By this time, the older generation of farmers who had sculpted these hills with their skill and traditions had begun to fade slowly into the sunset. And there was no one left to carry on their legacy.

It was then that I began to enter into the world of fine wine and I met some of the most enlightened winemakers of the day. They talked to me of “terroir,” of how wine is the expression of the land.

And with great pride, they also spoke of low yields.

That was when everything changed for me and I became excited about winemaking.

I went to my family and suggested that they stop selling the grapes and that we build a cellar where we could make wine. But I wanted to make wine made from fewer bunches per plant in order for the fruit to ripen more fully.

It was a simple idea. And today it might even seem banal. But at the time, it was a revolution.

“We’ll try” was the only thing my father said.

It was a tough time and the clashes with my family weren’t easy.

I used to wake up early in the morning to prune the vines and I would hide the bunches in a trench so that my family wouldn’t see them.

That was 1982 and that’s where this adventure began…

ruche crivelli

Crivelli Ruchè, an entirely original wine that stands apart from the rest

Winery website.

Over the last ten years or so, the interest in unusual and never-before-heard-of grape varieties has led a number of winemakers to produce monovarietal bottlings of once forgotten or sometimes undiscovered grapes.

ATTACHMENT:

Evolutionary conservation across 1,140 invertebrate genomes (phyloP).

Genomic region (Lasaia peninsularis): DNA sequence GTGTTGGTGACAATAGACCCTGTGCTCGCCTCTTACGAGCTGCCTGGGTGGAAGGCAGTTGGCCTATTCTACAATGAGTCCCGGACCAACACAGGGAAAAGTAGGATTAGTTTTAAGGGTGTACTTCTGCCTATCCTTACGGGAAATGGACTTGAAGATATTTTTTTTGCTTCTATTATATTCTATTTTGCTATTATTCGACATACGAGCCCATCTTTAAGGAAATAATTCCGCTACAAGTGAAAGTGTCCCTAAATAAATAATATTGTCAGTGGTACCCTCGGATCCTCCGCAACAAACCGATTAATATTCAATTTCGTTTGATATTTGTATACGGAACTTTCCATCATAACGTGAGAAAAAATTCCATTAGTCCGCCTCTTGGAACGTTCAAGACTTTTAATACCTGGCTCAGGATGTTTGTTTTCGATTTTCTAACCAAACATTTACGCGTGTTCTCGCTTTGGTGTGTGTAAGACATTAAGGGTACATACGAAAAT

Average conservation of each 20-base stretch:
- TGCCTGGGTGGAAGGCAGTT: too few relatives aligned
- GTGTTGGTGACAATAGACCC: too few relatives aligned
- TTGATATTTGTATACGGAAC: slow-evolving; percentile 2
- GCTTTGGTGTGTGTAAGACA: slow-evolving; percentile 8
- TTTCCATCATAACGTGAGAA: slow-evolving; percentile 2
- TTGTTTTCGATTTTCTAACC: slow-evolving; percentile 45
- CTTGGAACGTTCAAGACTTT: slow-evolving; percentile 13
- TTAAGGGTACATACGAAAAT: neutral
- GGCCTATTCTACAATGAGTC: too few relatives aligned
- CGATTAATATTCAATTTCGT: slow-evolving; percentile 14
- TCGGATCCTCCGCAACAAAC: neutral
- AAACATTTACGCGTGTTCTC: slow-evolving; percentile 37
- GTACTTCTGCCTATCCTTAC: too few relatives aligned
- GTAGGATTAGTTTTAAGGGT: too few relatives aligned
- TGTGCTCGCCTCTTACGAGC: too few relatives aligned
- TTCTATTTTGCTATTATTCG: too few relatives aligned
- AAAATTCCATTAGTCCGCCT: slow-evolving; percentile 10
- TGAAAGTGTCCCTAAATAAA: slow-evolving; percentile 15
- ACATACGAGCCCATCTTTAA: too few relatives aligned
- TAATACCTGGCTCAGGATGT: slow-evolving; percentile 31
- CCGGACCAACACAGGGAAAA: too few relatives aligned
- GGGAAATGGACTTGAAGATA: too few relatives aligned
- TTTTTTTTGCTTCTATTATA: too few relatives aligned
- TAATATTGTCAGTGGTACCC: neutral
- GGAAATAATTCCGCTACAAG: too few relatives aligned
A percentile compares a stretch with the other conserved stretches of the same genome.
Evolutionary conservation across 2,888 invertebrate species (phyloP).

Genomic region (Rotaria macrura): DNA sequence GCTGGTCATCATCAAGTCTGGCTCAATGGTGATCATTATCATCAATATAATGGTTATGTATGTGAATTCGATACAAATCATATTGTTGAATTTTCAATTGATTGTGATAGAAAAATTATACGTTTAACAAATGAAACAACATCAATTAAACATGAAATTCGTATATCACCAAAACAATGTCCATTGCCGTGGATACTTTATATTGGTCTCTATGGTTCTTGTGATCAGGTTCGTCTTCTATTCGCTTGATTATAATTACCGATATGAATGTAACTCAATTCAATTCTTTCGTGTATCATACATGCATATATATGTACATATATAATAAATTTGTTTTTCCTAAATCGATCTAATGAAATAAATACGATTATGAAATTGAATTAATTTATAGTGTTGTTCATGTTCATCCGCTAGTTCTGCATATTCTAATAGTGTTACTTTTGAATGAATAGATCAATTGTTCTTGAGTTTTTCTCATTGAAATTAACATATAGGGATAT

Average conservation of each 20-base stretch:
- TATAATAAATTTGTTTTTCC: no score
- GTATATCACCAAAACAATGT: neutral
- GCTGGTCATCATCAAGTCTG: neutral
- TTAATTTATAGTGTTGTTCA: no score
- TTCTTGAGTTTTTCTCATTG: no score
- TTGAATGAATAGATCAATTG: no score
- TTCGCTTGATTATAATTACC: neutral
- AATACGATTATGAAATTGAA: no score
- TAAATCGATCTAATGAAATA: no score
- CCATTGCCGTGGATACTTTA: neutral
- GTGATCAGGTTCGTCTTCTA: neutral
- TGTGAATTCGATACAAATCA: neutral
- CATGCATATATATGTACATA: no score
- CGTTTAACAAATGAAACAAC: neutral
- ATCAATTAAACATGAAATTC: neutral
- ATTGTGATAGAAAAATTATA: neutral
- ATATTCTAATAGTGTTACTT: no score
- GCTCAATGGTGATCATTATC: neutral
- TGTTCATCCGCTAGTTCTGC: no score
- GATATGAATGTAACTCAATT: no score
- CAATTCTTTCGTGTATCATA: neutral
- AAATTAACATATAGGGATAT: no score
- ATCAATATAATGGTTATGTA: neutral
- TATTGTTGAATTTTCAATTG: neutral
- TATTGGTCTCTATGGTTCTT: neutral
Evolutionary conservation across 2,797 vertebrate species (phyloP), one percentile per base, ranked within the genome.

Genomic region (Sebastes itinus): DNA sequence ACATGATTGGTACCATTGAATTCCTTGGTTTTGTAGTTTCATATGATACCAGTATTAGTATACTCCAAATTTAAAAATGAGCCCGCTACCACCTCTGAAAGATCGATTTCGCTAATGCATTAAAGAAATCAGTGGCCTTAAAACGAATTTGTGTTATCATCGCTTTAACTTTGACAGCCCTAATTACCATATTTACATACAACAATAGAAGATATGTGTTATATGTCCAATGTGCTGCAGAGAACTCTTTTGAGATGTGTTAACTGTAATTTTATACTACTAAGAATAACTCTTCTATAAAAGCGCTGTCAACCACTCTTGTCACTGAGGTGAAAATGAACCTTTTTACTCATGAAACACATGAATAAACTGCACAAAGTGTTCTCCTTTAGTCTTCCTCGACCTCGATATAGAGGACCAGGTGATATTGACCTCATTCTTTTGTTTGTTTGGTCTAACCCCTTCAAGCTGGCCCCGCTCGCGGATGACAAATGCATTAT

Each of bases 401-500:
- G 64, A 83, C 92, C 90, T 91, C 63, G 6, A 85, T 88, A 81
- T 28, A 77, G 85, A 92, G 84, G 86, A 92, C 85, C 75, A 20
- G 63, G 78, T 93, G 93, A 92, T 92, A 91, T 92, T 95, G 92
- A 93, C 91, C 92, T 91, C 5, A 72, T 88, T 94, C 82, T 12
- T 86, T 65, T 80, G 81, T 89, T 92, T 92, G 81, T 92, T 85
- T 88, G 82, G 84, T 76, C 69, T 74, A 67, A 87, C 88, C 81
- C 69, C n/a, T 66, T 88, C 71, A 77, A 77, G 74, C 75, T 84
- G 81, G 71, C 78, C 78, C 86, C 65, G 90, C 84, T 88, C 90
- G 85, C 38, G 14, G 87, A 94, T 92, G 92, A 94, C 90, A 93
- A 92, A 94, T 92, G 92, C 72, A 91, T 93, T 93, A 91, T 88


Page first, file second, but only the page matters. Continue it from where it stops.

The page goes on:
Colorino may be perfect for blending with Sangiovese in Chianti, for example. But when vinified on its own, it’s really not much to write home about.

Ruchè, on the other hand, is one of those previously undiscovered grapes that immediately created a name for itself when it first became available.

Grown primarily in Castagnole Monferrato, a small township in Asti province (Piedmont) which lies northeast of the city of Asti, Ruchè was first identified about three decades ago (it’s also grown in townships of Montemagno, Grana, Portacomaro, Refrancore, Scurzolengo, and Viarigi — all in Asti province). Not much is known about its origins. Some believe it was brought to Asti by Monks many centuries ago. But no one really knows for sure.